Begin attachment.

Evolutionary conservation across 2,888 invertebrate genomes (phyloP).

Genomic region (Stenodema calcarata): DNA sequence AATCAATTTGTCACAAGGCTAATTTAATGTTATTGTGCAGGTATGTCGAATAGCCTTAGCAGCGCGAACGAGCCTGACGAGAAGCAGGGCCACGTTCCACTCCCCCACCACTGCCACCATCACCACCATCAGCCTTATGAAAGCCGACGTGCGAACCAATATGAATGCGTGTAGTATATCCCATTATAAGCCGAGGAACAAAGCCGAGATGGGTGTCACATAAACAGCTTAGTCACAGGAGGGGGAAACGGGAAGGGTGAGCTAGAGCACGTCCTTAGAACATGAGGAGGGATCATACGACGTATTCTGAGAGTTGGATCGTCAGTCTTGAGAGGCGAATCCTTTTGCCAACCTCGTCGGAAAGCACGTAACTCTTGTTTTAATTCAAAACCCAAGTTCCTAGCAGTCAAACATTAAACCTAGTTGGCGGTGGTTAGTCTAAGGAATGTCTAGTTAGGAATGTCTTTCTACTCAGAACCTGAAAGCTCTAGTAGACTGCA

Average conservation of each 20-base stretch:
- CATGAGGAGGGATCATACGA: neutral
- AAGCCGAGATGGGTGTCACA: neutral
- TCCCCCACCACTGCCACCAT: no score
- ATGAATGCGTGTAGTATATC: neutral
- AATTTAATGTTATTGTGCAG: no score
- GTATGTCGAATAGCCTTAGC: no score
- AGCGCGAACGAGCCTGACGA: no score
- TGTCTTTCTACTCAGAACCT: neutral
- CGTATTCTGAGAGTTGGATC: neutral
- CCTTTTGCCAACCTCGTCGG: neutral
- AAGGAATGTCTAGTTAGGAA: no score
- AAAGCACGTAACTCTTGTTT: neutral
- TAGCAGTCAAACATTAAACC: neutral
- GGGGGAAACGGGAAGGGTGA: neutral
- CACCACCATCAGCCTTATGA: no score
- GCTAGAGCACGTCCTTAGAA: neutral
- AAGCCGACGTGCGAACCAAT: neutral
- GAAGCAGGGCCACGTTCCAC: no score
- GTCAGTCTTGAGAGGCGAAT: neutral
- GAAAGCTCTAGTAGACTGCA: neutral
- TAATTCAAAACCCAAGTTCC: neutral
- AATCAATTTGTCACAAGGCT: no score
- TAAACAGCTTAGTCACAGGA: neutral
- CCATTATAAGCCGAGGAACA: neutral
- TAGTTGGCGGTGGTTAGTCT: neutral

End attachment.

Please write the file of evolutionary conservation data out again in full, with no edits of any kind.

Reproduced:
Evolutionary conservation across 2,888 invertebrate genomes (phyloP).

Genomic region (Stenodema calcarata): DNA sequence AATCAATTTGTCACAAGGCTAATTTAATGTTATTGTGCAGGTATGTCGAATAGCCTTAGCAGCGCGAACGAGCCTGACGAGAAGCAGGGCCACGTTCCACTCCCCCACCACTGCCACCATCACCACCATCAGCCTTATGAAAGCCGACGTGCGAACCAATATGAATGCGTGTAGTATATCCCATTATAAGCCGAGGAACAAAGCCGAGATGGGTGTCACATAAACAGCTTAGTCACAGGAGGGGGAAACGGGAAGGGTGAGCTAGAGCACGTCCTTAGAACATGAGGAGGGATCATACGACGTATTCTGAGAGTTGGATCGTCAGTCTTGAGAGGCGAATCCTTTTGCCAACCTCGTCGGAAAGCACGTAACTCTTGTTTTAATTCAAAACCCAAGTTCCTAGCAGTCAAACATTAAACCTAGTTGGCGGTGGTTAGTCTAAGGAATGTCTAGTTAGGAATGTCTTTCTACTCAGAACCTGAAAGCTCTAGTAGACTGCA

Average conservation of each 20-base stretch:
- CATGAGGAGGGATCATACGA: neutral
- AAGCCGAGATGGGTGTCACA: neutral
- TCCCCCACCACTGCCACCAT: no score
- ATGAATGCGTGTAGTATATC: neutral
- AATTTAATGTTATTGTGCAG: no score
- GTATGTCGAATAGCCTTAGC: no score
- AGCGCGAACGAGCCTGACGA: no score
- TGTCTTTCTACTCAGAACCT: neutral
- CGTATTCTGAGAGTTGGATC: neutral
- CCTTTTGCCAACCTCGTCGG: neutral
- AAGGAATGTCTAGTTAGGAA: no score
- AAAGCACGTAACTCTTGTTT: neutral
- TAGCAGTCAAACATTAAACC: neutral
- GGGGGAAACGGGAAGGGTGA: neutral
- CACCACCATCAGCCTTATGA: no score
- GCTAGAGCACGTCCTTAGAA: neutral
- AAGCCGACGTGCGAACCAAT: neutral
- GAAGCAGGGCCACGTTCCAC: no score
- GTCAGTCTTGAGAGGCGAAT: neutral
- GAAAGCTCTAGTAGACTGCA: neutral
- TAATTCAAAACCCAAGTTCC: neutral
- AATCAATTTGTCACAAGGCT: no score
- TAAACAGCTTAGTCACAGGA: neutral
- CCATTATAAGCCGAGGAACA: neutral
- TAGTTGGCGGTGGTTAGTCT: neutral